I believe that access to knowledge is a human right. My passion for history and the belief that understanding it is crucial to understanding ourselves, our society and our ability to positively change the world has brought me to public history. That and the fact that for most of my life I’ve almost peed myself in glee every time I visit a historical site or history museum. So yes, I do believe that we can be agents of social change. The lack of collective historic appreciation in this country is disheartening, but again, that’s not new. In 1824, the Marquis de Lafayette toured the United States and visited many of the sites where events crucial to the American Revolution occurred. While the Americans were preoccupied with showing him new buildings which replaced earlier ones and all the progress that had transpired since he’d returned to France, it was the French Marquis who had to plead with Americans to preserve the sites of our heritage. Not much has changed. I believe Americans still turn to Europe with its ancient castles, grandiose cathedrals and ancient relics and believe that’s what public acknowledgement and appreciation of history looks like. But as a relatively young country bent on looking forward, there are those of us that are clamoring for preservation, acknowledgement and education. However, there is an overwhelming disconnect between what goes on in academic buildings and the public’s understanding of their own history. With my work I seek to close that gap, but it is a monumental task that unfortunately is not getting easier.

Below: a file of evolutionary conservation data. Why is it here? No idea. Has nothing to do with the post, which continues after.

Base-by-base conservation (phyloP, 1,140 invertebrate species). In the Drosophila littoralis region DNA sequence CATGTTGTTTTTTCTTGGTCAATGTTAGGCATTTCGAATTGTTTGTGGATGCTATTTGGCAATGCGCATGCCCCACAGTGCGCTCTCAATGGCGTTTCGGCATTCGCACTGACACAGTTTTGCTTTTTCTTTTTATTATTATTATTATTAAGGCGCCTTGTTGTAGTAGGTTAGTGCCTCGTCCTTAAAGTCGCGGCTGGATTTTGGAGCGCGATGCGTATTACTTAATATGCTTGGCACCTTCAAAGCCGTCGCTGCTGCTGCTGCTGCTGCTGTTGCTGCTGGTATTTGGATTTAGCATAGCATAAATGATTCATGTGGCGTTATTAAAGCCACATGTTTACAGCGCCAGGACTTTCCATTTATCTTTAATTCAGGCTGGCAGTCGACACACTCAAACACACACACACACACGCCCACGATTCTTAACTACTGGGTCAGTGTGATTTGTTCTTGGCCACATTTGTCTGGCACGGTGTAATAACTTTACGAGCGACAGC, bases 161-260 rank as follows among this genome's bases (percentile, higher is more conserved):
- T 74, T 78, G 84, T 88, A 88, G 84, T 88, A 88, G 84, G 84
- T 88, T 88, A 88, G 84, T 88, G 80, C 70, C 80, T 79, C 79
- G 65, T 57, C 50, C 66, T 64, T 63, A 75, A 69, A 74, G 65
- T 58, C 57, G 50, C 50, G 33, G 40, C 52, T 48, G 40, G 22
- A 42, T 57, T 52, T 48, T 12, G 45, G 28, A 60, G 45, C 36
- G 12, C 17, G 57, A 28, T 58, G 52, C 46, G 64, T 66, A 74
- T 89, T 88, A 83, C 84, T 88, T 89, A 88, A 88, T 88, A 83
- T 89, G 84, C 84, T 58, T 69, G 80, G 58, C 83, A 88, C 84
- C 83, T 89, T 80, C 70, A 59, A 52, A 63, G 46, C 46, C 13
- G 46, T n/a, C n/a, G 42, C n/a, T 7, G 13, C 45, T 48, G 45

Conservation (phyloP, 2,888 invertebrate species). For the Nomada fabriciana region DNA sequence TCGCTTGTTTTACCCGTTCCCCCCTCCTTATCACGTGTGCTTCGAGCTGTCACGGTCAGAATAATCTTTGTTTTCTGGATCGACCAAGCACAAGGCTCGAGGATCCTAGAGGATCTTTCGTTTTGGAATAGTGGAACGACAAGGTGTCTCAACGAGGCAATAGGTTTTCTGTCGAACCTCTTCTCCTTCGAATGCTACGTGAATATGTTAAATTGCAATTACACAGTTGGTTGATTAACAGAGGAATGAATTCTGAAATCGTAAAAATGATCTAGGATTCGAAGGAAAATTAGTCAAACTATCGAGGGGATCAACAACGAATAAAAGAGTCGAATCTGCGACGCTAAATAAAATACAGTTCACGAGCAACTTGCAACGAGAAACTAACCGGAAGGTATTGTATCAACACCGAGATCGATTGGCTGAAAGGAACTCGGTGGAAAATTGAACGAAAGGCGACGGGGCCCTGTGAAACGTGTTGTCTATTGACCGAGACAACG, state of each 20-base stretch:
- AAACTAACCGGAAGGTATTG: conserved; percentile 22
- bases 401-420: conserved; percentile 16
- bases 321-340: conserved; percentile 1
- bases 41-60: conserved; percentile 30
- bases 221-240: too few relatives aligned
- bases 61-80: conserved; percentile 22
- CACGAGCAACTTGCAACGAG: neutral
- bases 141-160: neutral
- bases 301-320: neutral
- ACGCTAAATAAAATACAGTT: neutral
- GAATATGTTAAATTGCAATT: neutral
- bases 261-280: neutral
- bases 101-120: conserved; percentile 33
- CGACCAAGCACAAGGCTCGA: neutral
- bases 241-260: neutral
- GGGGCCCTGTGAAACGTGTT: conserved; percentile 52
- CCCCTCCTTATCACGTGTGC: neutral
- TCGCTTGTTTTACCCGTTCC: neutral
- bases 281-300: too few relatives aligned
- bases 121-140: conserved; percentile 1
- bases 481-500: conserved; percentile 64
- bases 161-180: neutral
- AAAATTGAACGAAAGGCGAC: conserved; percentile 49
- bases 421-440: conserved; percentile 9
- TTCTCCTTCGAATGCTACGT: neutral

“Staying relevant” is a mantra repeated time and time again but it is so much harder than it sounds. Places like the George Washington Carver Center in Phoenix seem to grasp that problem but there is only so much that can be done to bring history to the people. I think on an individual basis Americans believe we appreciate our history, but much like the industrialization of food in this country, we seem to think someone else will decide what is best for us and make decisions in our best interest to preserve, understand and “use” the past. I can sympathize because I struggle to understand the entire picture with almost every point in time I study and learning history often feels like an endless tunnel because history is everything. It is endless. It is an art. It is interpretation. The noble goal of our education system is that every individual should have some understanding of the past, yet it mostly fails to make people feel like the facts have any relevancy to their own life. History is not the story but a story. Most of all, it should be your story. It is not a recitation of facts as our education system teaches. It’s a subject I doubt many people can appreciate before they’ve come to understand their own place in time and space, which does not happen in high school (despite what many teenagers seem to think).  After formal education, museums are the most trusted institutions as a source of knowledge and truth about the world. We need to protect that trust and taken as much advantage of it as we can. Learning to give people a voice in the process of what we do is crucial. So is believing in the potential of our visitors to decide what matters. Giving them the tools to help us help them, whether it is within the walls of an exhibit or not, is vital. Museums are evolving and evolving fast. I love being a part of it.